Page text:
A beautifully wrought album beckons us to a kinder, gentler world... at least temporarily

John Fogerty / Steve Miller Band, BluesFest 2018 review - keep on chooglin'

Adam Sweeting

Sixties survivors unpack their back catalogues

CD: Robyn - Honey

Jo Southerd

Long-awaited album from beloved Scandi icon doesn’t disappoint

Sŵn Festival 2018 – a welcome return to form

Owen Richards

Cardiff's crown jewel festival hits stride with four nights of music and delight

Duane Eddy, London Palladium - the twang's the thang

Liz Thomson

Still movin' and groovin' at 80

CD: Ex Mykah - 16, 17

Thomas H Green

Intriguingly offbeat debut from Los Angeles scenester

CD: Micah P Hinson & The Musicians of the Apocalypse - When I Shoot At You With Arrows, I Will Shoot To Destroy You

Guy Oddy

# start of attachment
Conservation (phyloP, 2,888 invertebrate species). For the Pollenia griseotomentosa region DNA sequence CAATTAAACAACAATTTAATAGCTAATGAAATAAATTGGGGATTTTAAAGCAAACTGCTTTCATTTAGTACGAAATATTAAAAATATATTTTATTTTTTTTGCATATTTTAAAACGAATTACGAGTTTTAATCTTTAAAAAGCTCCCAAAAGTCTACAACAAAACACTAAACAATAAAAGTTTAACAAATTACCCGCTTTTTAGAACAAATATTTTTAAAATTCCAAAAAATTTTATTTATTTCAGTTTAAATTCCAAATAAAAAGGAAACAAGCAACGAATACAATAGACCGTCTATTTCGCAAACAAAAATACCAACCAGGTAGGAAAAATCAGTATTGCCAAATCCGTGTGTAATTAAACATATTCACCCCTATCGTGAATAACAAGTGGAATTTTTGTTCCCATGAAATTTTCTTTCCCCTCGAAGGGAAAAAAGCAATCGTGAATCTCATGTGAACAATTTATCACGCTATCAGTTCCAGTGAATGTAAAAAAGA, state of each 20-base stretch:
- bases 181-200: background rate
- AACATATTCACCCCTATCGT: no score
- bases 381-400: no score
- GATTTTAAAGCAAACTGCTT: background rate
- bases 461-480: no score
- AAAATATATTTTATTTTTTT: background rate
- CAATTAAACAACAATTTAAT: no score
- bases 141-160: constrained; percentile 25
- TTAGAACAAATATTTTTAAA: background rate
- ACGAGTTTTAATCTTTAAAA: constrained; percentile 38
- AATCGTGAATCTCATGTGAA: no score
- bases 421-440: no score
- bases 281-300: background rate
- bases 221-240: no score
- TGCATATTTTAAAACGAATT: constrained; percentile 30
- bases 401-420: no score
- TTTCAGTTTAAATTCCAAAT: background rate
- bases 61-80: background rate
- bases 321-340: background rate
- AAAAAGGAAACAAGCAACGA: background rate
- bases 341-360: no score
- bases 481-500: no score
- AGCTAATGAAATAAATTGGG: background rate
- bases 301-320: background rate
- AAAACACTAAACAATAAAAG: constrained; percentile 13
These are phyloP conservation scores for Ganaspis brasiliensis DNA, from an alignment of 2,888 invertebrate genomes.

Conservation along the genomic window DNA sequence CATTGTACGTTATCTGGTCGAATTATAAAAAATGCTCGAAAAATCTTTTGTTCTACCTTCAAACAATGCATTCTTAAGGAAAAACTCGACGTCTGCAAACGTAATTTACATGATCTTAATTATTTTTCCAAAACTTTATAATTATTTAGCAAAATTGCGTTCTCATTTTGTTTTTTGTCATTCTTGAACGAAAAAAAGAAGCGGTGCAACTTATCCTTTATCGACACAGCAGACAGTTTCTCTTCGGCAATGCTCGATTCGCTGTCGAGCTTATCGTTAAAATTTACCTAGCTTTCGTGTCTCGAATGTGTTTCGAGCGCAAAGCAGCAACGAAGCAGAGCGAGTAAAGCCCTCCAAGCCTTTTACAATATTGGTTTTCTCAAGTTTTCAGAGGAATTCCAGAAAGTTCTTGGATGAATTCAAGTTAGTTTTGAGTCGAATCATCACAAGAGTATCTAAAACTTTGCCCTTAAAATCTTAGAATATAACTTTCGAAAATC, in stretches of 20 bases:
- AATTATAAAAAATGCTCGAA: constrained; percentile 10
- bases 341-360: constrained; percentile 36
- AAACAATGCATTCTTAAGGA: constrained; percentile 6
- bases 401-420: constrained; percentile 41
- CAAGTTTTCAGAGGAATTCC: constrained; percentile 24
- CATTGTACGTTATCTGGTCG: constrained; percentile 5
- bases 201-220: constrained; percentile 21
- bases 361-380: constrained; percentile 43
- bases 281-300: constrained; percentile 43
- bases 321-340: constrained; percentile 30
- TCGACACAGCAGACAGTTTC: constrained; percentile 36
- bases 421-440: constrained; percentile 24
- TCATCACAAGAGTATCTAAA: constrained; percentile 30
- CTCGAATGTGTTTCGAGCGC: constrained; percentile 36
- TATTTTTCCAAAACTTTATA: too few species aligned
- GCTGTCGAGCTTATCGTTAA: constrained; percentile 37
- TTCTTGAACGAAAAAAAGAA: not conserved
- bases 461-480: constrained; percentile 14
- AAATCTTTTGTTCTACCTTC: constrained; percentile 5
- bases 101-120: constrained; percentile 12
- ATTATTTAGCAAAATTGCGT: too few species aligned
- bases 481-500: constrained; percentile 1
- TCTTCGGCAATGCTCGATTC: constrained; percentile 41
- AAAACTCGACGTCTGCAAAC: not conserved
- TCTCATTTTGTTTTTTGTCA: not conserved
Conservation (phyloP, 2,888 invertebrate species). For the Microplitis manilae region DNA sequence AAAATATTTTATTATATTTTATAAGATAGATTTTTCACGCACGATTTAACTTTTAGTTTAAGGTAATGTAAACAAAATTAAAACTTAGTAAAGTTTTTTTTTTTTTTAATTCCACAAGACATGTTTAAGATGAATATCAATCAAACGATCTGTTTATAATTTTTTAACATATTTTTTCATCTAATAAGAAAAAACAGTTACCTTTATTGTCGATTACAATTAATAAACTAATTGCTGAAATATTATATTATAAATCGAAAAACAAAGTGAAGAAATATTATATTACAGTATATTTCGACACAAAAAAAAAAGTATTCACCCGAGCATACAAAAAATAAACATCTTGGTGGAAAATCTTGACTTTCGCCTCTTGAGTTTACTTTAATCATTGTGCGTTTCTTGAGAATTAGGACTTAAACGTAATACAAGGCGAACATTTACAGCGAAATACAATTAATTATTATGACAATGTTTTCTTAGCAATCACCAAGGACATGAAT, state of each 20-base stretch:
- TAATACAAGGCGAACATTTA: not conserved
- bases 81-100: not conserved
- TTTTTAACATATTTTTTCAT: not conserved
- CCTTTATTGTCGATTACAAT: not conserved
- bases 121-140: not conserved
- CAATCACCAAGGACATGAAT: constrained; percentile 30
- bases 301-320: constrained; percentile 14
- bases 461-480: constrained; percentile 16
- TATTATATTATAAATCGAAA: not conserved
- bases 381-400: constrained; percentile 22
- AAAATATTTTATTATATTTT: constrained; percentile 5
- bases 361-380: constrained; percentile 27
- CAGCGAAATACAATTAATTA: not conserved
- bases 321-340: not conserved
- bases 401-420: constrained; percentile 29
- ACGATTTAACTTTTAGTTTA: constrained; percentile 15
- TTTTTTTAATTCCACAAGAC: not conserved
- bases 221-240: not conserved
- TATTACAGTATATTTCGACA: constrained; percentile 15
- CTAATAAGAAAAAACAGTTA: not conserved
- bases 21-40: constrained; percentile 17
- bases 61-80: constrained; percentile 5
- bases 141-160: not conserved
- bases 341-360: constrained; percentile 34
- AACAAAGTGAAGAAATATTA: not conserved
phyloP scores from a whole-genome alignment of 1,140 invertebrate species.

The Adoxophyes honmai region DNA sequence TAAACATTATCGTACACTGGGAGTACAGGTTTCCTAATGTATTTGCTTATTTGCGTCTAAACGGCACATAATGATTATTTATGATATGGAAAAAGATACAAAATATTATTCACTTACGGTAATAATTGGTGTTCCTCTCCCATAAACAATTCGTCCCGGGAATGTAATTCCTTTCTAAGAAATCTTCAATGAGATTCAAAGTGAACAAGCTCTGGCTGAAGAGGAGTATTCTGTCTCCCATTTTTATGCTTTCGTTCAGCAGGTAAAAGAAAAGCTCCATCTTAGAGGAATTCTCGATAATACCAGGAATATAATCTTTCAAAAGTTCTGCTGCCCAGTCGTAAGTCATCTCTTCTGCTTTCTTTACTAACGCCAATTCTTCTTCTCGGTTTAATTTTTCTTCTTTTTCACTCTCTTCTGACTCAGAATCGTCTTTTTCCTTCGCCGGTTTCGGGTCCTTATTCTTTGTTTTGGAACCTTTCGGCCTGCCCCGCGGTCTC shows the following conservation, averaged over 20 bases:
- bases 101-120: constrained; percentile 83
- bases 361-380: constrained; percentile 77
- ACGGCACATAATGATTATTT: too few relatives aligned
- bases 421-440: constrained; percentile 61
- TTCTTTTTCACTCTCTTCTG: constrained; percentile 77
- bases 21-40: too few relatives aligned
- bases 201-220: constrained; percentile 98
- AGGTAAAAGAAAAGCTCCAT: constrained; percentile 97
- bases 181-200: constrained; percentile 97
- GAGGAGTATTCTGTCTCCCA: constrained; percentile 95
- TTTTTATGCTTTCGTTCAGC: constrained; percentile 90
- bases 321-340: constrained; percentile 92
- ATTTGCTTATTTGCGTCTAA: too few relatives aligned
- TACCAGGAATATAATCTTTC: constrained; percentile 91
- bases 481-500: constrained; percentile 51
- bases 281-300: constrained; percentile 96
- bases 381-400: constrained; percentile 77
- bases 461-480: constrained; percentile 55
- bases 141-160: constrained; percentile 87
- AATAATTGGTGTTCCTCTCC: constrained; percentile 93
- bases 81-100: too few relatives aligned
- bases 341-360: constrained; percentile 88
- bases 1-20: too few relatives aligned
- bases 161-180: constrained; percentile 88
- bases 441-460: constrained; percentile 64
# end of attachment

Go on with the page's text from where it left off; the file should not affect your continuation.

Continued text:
Micah lays down some fine gothic country blues for the wee small hours

Reissue CDs Weekly: The Action

Kieron Tyler

‘Shadows and Reflections’: classy box set celebration of the great, George Martin-supported Sixties band

Footnote: a brief history of new music in Britain

New music has swung fruitfully between US and UK influences for half a century. The British charts began in 1952, initially populated by crooners and light jazz. American rock'n'roll livened things up, followed by British imitators such as Lonnie Donegan and Cliff Richard. However, it wasn't until The Beatles combined rock'n'roll's energy with folk melodies and Motown sweetness that British pop found a modern identity outside light entertainment. The Rolling Stones, amping up US blues, weren't far behind, with The Who and The Kinks also adding a unique Englishness. In the mid-Sixties the drugs hit - LSD sent pop looking for meaning. Pastoral psychedelia bloomed. Such utopianism couldn't last and prog rock alongside Led Zeppelin's steroid riffing defined the early Seventies. Those who wanted it less blokey turned to glam, from T Rex to androgynous alien David Bowie.